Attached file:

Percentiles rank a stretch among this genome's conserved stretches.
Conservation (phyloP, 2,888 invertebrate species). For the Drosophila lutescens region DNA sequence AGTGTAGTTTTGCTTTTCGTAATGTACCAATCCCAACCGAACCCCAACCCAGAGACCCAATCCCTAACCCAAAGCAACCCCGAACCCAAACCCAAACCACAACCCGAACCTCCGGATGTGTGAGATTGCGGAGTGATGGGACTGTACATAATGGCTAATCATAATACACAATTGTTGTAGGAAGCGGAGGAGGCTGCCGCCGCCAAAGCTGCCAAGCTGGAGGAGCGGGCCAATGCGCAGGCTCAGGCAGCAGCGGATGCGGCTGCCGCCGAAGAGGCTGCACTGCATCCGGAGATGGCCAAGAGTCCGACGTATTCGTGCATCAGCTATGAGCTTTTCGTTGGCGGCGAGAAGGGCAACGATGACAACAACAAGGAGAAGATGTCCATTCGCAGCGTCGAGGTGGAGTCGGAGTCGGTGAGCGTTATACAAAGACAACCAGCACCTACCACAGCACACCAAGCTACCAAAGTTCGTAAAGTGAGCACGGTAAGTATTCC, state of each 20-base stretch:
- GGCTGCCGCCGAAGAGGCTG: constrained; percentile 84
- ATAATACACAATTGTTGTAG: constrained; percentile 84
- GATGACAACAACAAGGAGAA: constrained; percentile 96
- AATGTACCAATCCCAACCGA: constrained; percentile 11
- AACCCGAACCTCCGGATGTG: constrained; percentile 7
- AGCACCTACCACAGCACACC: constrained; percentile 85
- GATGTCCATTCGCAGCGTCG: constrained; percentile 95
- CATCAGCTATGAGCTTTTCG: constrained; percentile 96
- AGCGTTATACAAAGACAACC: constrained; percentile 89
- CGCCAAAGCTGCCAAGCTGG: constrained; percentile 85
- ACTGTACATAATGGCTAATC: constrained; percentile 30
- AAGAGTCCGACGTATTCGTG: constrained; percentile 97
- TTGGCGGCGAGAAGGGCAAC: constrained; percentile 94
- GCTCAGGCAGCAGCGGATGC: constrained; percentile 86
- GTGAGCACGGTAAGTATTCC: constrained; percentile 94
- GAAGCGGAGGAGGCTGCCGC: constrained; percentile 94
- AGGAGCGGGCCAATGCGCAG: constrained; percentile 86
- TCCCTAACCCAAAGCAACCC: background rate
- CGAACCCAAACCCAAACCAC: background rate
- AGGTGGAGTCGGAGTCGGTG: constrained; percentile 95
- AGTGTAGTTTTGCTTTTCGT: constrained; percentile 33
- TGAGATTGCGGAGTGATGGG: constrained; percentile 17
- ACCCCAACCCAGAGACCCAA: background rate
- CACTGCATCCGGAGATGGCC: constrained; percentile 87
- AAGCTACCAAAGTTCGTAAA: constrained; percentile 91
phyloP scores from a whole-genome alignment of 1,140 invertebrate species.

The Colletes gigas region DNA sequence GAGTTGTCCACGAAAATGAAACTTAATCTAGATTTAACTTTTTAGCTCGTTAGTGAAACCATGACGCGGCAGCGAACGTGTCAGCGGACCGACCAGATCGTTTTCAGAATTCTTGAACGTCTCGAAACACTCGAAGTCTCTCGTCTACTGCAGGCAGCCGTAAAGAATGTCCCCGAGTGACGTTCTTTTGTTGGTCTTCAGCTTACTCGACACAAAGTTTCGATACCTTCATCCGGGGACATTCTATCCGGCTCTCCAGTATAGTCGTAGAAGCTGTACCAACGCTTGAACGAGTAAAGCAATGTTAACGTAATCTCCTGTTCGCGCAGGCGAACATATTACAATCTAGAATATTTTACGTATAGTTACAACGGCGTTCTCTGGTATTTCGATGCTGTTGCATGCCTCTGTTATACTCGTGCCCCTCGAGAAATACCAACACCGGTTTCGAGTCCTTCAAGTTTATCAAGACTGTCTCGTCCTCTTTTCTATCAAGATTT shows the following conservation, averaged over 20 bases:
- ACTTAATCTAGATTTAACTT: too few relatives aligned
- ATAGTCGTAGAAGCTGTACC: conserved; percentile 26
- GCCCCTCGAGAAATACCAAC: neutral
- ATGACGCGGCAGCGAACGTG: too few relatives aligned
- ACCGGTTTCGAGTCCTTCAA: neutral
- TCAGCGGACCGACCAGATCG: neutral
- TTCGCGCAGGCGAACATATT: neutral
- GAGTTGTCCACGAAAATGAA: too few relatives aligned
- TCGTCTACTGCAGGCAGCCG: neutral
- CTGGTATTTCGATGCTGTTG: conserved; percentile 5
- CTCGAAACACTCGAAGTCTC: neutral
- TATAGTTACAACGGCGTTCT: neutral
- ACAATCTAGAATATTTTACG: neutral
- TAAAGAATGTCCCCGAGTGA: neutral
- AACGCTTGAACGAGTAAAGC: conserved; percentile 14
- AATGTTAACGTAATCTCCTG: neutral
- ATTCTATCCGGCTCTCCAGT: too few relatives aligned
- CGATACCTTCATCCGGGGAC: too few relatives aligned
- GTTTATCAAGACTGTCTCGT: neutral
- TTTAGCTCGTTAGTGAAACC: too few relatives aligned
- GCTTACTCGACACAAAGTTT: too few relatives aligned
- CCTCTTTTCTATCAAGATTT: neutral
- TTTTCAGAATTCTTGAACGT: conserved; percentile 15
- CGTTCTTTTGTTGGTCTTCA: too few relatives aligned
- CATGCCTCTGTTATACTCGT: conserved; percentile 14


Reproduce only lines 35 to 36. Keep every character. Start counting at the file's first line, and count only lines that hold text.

- TCAGCGGACCGACCAGATCG: neutral
- TTCGCGCAGGCGAACATATT: neutral